Ethnographic weapons are unlike those found in Western cultures. Whether due to lack of technical expertise in modern weaponry or limited resources, the indigenous populations of these often primitive cultures developed unique weapon types which maximized their effectiveness and utilized local materials. Unlike the Europeans, who often shared their technology and artistry with trading partners, these cultures usually had very little contact with the outside world and, as such, their weapons were often unique to their specific geographic location. One could easily amass a large number of pieces and all be of different form. Currently, most ethnographic weapons are more affordable than American or European weapons because they are not as widely collected.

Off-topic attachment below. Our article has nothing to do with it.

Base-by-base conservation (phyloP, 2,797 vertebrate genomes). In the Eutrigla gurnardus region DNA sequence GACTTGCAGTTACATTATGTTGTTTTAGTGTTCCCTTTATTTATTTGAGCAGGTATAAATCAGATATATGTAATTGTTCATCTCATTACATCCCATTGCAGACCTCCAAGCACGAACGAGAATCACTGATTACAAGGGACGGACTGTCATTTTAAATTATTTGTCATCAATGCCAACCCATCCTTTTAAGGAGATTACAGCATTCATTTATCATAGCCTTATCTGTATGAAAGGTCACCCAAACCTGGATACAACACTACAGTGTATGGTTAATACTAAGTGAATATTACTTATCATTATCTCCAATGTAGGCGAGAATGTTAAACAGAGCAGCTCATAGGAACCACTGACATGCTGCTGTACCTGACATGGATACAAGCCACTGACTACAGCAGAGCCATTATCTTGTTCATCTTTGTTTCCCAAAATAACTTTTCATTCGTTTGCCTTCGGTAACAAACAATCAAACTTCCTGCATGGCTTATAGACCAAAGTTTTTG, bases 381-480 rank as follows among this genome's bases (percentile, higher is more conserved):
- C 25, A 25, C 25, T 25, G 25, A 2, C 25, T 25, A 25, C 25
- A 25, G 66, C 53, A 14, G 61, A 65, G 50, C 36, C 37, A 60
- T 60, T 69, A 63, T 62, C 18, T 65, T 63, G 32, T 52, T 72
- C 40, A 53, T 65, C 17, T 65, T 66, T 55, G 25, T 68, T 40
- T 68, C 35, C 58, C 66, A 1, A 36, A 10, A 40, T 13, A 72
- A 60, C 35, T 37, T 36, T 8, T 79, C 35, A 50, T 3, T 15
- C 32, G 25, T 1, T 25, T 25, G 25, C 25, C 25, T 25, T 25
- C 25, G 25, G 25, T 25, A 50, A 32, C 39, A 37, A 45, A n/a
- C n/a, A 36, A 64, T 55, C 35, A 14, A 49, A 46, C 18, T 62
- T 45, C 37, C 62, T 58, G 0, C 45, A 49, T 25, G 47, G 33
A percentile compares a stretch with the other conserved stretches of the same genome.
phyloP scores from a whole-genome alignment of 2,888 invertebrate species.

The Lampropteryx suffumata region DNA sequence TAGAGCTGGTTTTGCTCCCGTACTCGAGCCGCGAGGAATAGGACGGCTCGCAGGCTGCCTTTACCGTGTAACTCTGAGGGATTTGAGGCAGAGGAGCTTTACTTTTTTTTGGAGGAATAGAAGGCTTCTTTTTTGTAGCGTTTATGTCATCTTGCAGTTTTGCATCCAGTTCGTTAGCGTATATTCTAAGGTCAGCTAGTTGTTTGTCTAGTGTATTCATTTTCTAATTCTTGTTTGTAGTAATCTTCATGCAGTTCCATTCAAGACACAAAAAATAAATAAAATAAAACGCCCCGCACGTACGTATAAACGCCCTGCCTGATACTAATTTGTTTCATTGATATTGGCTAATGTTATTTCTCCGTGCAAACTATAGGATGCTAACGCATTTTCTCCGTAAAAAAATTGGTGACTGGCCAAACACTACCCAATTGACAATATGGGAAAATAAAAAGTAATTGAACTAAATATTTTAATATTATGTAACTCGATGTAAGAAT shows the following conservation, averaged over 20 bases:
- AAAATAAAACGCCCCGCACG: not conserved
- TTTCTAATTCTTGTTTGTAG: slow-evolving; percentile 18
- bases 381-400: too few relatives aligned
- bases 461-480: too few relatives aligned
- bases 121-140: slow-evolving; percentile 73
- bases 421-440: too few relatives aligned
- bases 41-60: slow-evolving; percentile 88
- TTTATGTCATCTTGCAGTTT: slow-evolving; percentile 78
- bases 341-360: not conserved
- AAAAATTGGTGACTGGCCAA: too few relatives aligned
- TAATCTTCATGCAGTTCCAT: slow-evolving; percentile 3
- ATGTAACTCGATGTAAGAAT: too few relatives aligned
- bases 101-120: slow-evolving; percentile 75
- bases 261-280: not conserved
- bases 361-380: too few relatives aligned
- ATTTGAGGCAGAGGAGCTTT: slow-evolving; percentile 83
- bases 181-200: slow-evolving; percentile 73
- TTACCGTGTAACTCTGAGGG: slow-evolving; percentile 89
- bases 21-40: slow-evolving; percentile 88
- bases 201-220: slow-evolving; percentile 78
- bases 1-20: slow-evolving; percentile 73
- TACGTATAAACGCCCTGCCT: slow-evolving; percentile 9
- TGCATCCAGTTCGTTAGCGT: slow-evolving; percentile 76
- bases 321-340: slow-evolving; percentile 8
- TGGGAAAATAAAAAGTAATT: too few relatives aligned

Fine Fiji Ula Throwing Club with Tally Marks, 19th C SOLD
Mongo Club Knife, 2nd Half 19th C SOLD
Kusu Tribal Knife, ca. 1900 ON HOLD